Permafrost-thaw-induced land-cover change in the Canadian subarctic: implications for water resources
Article first published online: 15 NOV 2010
Copyright © 2010 John Wiley & Sons, Ltd.
Volume 25, Issue 1, pages 152–158, 1 January 2011
How to Cite
Quinton, W.L., Hayashi, M. and Chasmer, L.E. (2011), Permafrost-thaw-induced land-cover change in the Canadian subarctic: implications for water resources. Hydrol. Process., 25: 152–158. doi: 10.1002/hyp.7894
- Issue published online: 23 DEC 2010
- Article first published online: 15 NOV 2010
- Manuscript Accepted: 8 SEP 2010
- Manuscript Received: 17 MAY 2010
- permafrost thaw;
- land-cover change;
- northern water resources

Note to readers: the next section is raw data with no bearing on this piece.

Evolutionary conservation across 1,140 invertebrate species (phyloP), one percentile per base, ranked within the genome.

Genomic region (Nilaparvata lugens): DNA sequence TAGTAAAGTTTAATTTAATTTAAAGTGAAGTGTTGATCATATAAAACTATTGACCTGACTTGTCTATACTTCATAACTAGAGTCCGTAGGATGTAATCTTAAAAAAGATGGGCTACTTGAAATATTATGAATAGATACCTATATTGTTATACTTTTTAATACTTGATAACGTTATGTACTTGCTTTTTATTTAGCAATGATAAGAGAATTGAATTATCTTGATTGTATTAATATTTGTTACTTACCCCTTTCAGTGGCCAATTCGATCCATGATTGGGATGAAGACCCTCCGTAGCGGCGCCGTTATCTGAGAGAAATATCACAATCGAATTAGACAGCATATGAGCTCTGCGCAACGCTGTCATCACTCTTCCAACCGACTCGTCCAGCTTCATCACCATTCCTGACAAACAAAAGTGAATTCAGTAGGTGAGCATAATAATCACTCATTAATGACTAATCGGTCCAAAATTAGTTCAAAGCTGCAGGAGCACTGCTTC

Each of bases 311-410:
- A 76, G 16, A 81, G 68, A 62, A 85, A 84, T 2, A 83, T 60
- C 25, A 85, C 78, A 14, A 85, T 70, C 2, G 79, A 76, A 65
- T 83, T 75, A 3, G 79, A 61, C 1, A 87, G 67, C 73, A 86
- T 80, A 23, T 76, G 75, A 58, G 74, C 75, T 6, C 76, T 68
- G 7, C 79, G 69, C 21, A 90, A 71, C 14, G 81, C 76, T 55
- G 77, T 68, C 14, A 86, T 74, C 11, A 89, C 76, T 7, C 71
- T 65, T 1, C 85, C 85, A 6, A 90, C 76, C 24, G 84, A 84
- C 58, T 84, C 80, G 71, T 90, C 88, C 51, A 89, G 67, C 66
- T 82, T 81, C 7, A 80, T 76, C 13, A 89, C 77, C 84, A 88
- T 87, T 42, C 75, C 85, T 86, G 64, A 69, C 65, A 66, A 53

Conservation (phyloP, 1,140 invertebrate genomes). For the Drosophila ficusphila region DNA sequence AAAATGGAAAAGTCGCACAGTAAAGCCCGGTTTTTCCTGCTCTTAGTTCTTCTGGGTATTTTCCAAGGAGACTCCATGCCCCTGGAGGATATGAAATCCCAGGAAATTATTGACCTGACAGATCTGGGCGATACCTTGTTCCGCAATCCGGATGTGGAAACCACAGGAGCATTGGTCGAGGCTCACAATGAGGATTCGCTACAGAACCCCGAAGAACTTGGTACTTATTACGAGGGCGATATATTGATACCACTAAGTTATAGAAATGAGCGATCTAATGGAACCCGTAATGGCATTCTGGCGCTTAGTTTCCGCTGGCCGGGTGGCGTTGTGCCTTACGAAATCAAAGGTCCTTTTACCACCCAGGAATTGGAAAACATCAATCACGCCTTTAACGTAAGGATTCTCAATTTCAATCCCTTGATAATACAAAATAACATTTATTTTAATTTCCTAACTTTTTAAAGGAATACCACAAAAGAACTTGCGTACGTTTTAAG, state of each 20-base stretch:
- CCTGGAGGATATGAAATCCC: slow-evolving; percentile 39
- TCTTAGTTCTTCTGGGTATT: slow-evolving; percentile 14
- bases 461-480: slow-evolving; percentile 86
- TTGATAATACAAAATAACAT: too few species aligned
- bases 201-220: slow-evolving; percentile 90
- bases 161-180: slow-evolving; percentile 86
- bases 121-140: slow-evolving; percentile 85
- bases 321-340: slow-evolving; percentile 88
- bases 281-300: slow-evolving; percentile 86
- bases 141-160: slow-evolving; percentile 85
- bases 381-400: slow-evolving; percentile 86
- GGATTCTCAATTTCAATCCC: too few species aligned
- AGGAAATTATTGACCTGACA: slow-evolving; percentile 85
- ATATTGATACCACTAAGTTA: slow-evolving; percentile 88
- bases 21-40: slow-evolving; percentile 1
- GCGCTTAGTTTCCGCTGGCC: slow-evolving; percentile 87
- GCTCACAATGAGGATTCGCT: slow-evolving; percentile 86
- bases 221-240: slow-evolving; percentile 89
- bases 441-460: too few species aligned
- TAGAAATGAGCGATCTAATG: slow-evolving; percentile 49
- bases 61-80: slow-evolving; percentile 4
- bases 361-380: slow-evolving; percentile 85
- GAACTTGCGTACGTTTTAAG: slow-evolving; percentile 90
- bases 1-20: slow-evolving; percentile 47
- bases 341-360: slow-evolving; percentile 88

Climate warming and human disturbance in north-western Canada have been accompanied by degradation of permafrost, which introduces considerable uncertainty to the future availability of northern freshwater resources. This study demonstrates the rate and spatial pattern of permafrost loss in a region that typifies the southern boundary of permafrost. Remote-sensing analysis of a 1·0 km2 area indicates that permafrost occupied 0·70 km2 in 1947 and decreased with time to 0·43 km2 by 2008. Ground-based measurements demonstrate the importance of horizontal heat flows in thawing discontinuous permafrost, and show that such thaw produces dramatic land-cover changes that can alter basin runoff production in this region. A major challenge to northern water resources management in the twenty-first century therefore lies in predicting stream flows dynamically in the context of widely occurring permafrost thaw. The need for appropriate water resource planning, mitigation, and adaptation strategies is explained. Copyright © 2010 John Wiley & Sons, Ltd.